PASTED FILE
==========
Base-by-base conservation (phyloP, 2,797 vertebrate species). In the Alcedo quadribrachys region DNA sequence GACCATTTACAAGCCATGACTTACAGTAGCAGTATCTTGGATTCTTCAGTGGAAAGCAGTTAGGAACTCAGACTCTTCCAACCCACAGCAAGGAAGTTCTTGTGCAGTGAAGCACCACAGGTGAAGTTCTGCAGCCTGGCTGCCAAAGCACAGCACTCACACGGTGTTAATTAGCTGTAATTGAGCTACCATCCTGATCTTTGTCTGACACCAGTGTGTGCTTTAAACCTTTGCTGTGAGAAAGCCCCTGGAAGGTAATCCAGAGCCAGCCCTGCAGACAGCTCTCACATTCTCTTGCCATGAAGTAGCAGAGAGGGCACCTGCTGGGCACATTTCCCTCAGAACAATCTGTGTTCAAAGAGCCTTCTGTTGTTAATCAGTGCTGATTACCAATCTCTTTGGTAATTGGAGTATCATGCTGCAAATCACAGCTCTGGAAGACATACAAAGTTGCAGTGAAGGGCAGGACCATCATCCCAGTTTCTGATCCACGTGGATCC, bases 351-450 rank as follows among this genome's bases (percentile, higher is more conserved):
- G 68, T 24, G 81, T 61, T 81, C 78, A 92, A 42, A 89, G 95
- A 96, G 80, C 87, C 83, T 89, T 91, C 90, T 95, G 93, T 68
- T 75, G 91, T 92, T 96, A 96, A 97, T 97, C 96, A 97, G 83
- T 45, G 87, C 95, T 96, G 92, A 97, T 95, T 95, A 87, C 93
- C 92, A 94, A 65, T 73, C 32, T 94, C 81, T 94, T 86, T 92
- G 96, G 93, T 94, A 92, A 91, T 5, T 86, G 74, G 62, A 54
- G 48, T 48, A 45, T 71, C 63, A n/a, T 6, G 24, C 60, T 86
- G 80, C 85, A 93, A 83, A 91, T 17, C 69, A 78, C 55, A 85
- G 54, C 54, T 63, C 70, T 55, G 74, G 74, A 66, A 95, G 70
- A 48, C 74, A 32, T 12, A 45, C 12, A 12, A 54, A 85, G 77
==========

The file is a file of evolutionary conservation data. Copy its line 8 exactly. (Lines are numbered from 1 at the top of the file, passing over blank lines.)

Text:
- G 48, T 48, A 45, T 71, C 63, A n/a, T 6, G 24, C 60, T 86